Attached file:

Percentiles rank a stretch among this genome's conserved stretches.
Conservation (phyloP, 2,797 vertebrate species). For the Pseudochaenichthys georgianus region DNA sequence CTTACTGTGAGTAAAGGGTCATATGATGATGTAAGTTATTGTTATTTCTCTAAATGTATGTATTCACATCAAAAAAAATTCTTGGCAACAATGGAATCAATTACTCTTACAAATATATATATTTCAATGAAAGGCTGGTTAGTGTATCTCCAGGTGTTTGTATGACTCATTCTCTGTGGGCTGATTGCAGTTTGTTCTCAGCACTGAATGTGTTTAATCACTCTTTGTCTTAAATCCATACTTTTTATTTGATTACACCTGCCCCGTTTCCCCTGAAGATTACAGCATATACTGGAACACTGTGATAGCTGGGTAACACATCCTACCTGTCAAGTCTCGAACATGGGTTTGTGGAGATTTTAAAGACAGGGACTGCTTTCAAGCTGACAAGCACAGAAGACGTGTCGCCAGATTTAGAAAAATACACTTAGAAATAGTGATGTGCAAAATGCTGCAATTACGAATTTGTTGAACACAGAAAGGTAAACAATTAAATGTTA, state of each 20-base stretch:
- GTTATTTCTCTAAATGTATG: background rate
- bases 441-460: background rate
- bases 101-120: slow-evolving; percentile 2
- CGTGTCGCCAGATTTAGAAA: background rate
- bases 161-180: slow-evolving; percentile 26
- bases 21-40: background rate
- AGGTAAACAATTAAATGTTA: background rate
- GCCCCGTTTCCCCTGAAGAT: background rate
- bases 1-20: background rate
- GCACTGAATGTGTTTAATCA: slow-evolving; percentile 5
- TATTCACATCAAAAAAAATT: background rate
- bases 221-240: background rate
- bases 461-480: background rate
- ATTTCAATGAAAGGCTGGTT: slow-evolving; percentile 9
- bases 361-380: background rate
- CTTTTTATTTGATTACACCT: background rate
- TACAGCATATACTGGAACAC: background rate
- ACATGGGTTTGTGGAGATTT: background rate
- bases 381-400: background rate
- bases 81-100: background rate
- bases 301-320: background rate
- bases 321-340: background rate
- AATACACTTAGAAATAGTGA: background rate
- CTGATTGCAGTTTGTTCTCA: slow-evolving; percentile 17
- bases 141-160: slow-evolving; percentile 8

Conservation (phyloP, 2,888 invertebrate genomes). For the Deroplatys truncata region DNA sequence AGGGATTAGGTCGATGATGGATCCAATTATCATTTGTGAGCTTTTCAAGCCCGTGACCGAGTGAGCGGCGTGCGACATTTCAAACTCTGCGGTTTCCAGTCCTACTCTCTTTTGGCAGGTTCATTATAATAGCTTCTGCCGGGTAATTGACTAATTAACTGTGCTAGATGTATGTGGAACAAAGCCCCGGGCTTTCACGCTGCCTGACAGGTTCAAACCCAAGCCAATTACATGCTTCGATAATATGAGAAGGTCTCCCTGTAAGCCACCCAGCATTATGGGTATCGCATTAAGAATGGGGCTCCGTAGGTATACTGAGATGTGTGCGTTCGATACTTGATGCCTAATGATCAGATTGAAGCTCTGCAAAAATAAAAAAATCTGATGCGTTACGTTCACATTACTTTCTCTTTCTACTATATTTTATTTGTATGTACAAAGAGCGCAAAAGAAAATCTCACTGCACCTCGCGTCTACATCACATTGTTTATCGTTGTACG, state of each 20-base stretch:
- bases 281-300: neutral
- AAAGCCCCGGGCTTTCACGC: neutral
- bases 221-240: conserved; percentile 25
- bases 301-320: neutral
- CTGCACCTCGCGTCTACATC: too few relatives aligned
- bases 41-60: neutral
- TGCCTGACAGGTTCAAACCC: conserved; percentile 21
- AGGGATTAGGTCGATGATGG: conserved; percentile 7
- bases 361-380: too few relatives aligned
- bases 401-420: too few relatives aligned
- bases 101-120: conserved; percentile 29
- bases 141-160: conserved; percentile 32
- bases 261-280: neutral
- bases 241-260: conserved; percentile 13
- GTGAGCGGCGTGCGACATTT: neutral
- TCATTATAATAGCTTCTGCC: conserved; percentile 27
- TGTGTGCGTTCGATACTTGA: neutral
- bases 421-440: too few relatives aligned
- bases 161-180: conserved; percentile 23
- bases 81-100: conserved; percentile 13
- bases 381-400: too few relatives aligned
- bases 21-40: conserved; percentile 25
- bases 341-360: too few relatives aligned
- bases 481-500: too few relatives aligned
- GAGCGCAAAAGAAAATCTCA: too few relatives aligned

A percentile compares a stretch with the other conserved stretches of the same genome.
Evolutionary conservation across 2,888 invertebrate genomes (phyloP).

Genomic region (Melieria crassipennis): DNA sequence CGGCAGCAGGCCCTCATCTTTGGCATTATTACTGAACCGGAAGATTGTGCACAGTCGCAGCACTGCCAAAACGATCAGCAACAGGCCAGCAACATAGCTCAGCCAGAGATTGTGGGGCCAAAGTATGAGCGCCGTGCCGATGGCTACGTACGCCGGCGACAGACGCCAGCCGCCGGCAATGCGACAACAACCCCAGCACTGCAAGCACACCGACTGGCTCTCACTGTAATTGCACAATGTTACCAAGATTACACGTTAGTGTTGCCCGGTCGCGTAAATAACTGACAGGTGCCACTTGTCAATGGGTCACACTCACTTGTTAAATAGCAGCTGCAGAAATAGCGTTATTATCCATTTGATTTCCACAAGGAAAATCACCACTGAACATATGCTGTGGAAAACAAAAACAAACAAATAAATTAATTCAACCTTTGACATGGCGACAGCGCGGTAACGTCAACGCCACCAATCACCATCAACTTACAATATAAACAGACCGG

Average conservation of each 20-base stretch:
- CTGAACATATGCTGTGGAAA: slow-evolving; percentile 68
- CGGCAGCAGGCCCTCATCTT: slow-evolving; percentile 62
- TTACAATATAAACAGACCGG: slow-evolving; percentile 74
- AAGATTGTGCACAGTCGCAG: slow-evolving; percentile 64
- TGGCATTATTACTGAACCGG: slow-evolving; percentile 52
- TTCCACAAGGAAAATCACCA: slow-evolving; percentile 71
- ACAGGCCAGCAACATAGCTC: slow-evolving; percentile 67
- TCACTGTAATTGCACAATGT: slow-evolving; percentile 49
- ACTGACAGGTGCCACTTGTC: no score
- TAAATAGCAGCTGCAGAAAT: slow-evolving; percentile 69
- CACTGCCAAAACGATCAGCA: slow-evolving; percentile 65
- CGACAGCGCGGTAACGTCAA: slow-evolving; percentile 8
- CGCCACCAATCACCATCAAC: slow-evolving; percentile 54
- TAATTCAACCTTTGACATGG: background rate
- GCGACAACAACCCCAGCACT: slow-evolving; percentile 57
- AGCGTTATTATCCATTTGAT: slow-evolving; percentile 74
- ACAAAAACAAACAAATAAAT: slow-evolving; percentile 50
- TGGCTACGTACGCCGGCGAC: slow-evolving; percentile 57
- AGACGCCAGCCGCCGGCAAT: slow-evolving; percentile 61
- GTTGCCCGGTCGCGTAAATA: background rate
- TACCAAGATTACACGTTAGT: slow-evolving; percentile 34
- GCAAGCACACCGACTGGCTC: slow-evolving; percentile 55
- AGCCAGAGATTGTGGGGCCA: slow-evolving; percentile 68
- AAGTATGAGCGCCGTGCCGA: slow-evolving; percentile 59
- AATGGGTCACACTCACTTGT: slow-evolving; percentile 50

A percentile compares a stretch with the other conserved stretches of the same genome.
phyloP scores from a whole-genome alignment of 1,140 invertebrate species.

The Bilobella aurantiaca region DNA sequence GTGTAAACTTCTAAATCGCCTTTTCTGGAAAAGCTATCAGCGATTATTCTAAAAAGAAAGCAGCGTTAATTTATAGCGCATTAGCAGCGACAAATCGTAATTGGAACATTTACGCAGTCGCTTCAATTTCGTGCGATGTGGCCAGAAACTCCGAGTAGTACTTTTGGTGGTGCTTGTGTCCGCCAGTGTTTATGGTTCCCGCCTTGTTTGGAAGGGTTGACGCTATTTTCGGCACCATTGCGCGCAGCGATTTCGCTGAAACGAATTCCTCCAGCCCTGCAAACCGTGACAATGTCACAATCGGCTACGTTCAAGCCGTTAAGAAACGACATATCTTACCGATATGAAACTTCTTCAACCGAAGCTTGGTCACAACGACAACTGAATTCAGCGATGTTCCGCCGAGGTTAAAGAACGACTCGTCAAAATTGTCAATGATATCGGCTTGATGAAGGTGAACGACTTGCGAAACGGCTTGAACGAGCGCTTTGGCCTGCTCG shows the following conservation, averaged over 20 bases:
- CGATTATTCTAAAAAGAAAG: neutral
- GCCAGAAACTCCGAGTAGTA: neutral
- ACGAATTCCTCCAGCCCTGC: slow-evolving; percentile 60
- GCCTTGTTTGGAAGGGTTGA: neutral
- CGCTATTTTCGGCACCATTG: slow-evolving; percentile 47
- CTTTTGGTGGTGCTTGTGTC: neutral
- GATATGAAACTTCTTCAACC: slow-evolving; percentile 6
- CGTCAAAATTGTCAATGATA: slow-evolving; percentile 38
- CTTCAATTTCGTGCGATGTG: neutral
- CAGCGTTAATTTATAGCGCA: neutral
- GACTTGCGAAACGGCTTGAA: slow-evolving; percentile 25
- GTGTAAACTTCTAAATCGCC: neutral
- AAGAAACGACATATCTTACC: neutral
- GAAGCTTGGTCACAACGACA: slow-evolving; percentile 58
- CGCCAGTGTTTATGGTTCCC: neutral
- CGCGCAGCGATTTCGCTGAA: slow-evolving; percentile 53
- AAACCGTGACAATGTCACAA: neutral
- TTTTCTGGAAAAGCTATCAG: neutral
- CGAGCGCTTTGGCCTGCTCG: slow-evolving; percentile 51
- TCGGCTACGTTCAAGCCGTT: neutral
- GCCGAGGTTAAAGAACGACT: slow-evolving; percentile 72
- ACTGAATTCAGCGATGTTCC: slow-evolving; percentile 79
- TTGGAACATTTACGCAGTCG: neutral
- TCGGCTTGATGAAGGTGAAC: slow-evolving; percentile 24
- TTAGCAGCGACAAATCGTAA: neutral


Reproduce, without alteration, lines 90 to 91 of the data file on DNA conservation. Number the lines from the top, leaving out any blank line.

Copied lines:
- CGCTATTTTCGGCACCATTG: slow-evolving; percentile 47
- CTTTTGGTGGTGCTTGTGTC: neutral